NBC’s volume of new series orders for the 2017-18 season has dropped considerably compared to the past few years. NBC has ordered four new dramas and two comedies for the coming campaign — and that’s just fine by NBC leaders.
“For us going into (planning) for this season we just knew that with all the shows beginning to stick in a big way we knew we were not having great needs,” NBC Entertainment chairman Bob Greenblatt said Sunday on a conference call with reporters. “Two years ago we made 20 or 22 pilots. This year we made 12. It wasn’t like we looked at 10 pilots and said, ‘Oh my god, we’re in trouble. We backed into this level of development very strategically. We couldn’t be happier with our development.”
NBC Entertainment president Jennifer Salke added that NBC’s ratio of pilots to series orders was strong. “We did six drama pilots and picked up four. We knew going in we would probably only pick up four,” Salke said. The Peacock formally unveils its 2017-18 programming plans to advertisers on Monday as part of the NBCUniversal-wide presentation at Radio City Music Hall.
NBC is emphasizing stability in the fall with only two new dramas joining the schedule along with the revival of “Will & Grace.” The decline in new series orders coincided with renewals for some marginal performers including the freshman comedy “Great News” and sophomore drama “Blindspot.” The biggest surprise of the bunch, of course, was “Timeless,” the first-year fantasy drama that was canceled last Wednesday but un-canceled by Saturday morning.
The lower volume of new scripted series orders across the board for the Big Four networks is seen an indication of belt-tightening amid an uncertain forecast for the ad market this year. It’s also likely a response to the Peak TV dynamic of a talent pool stretched thin and concerns that good shows are getting lost in the tidal wave of programming, even those on the networks that remain TV’s biggest platform.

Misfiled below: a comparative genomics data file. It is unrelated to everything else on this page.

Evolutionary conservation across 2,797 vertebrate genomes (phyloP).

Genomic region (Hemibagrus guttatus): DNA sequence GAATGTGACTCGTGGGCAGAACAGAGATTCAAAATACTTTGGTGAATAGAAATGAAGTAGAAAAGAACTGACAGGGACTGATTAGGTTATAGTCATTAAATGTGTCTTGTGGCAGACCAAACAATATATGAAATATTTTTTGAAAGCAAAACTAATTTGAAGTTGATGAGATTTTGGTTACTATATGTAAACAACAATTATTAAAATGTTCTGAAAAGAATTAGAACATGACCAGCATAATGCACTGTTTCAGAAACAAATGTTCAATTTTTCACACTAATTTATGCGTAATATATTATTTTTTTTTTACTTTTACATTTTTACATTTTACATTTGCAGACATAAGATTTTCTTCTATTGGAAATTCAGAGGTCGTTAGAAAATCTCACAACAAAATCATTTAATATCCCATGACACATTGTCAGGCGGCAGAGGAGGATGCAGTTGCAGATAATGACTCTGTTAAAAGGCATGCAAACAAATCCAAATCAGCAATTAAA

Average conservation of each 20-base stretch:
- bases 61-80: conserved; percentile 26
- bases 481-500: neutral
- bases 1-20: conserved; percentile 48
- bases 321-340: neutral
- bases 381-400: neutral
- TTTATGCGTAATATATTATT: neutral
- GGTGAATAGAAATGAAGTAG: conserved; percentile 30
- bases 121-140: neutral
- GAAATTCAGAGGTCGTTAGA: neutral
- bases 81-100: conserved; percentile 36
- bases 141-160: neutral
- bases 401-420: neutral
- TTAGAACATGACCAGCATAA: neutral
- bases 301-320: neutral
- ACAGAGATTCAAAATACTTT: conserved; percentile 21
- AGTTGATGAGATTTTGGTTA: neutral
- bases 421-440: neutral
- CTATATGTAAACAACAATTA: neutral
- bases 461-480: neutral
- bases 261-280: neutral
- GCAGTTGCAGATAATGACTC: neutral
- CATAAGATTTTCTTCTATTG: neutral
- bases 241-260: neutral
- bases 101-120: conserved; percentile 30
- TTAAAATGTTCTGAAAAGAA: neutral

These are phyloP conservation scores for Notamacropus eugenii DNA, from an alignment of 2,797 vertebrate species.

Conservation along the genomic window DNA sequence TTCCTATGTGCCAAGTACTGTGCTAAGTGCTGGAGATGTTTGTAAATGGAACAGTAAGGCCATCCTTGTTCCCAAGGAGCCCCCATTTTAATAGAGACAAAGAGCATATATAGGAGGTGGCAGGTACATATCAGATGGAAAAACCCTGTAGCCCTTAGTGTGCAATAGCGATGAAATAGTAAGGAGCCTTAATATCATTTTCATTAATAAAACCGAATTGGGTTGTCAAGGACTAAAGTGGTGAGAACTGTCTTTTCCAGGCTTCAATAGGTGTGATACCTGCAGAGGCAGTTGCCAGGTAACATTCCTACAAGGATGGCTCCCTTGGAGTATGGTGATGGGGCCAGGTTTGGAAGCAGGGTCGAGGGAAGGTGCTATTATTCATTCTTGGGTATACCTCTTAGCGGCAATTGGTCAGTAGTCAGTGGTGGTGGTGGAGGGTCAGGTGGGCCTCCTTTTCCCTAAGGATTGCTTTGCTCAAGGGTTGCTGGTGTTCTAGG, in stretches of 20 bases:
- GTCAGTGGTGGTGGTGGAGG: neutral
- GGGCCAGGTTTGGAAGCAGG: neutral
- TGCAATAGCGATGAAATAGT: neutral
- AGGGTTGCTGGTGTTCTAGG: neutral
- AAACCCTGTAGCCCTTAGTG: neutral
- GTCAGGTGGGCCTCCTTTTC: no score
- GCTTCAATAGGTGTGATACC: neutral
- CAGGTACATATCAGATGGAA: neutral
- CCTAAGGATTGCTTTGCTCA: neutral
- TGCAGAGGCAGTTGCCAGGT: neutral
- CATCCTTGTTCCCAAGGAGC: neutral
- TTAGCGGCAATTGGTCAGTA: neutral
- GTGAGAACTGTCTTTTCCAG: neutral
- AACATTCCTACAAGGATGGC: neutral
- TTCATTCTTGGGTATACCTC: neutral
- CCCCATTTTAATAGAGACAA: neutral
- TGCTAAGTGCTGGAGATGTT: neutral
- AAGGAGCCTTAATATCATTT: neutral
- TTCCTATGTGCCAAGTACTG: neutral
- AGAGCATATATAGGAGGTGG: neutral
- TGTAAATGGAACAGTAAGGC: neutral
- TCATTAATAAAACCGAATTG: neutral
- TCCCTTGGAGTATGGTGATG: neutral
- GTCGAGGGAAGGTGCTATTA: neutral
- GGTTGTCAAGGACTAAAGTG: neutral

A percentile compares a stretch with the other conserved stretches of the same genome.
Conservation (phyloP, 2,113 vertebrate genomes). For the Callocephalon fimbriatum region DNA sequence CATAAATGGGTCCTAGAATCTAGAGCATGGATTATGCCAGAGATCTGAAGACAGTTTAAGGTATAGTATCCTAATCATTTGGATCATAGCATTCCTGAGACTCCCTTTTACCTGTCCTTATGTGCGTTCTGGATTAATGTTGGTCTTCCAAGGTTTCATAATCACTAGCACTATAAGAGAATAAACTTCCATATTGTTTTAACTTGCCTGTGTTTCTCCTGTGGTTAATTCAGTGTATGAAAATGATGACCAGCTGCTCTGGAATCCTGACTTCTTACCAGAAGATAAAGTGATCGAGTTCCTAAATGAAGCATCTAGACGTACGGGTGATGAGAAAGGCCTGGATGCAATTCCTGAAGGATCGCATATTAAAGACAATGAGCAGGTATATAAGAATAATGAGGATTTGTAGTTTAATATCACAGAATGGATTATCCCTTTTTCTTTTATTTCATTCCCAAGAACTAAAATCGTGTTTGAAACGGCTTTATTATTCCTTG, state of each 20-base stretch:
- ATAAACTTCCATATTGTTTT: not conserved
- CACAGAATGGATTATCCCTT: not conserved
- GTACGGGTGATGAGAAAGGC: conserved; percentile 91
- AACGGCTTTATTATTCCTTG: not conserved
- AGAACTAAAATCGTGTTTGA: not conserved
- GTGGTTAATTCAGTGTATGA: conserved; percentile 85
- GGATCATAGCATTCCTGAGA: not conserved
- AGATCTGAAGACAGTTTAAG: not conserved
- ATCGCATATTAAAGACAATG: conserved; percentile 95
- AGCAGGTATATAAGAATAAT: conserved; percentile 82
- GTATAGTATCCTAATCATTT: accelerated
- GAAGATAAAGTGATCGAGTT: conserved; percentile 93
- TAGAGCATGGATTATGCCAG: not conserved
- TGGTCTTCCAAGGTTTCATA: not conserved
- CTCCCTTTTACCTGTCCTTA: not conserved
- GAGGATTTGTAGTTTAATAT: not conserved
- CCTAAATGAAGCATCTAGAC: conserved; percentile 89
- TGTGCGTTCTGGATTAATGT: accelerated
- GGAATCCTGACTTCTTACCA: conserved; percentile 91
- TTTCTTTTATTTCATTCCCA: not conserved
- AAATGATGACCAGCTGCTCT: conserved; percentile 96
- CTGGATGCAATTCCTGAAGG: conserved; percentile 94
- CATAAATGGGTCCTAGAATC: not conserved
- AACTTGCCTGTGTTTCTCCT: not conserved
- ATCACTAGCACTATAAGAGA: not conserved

Greenblatt said NBC’s renewal decisions were driven by the quality of the shows and the effort to stretch its original programming budget across a year-round schedule.
“We picked up more returning shows because they’re good. We didn’t want to throw them out the door for new shows,” Greenblatt said. “It’s causing this great cascading effect of having so many more original hours and half-hours that can span a 52-week schedule.”
Greenblatt added that avoiding the fall premiere crunch has been good for business. “I correlate being the No. 1 network to launching fewer shows in the fall,” he said. “We’ll have a lot more shows deployed for midseason and summer because the fall is already so set.”
Greenblatt stressed that the summer schedule would have a higher than usual level of scripted series. “Summer is going to be a big deal for us,” he said. NBC also has big-ticket unscripted series in the works with Ellen DeGeneres (“Ellen’s Game of Games”), Neil Patrick Harris (“Genius Jr.”), Amy Poehler (“The Handmade Project”), and Chris Hardwick (“The Awesome Show”).
The decision to reverse course on “Timeless” came after Greenblatt and Salke saw the level of “Save This Show” outcry from fans after news of the cancellation of the time travel drama from Sony Pictures TV and showrunners Shawn Ryan and Eric Kripke. The deal reached is for 10 episodes, with the show likely returning in spring or summer.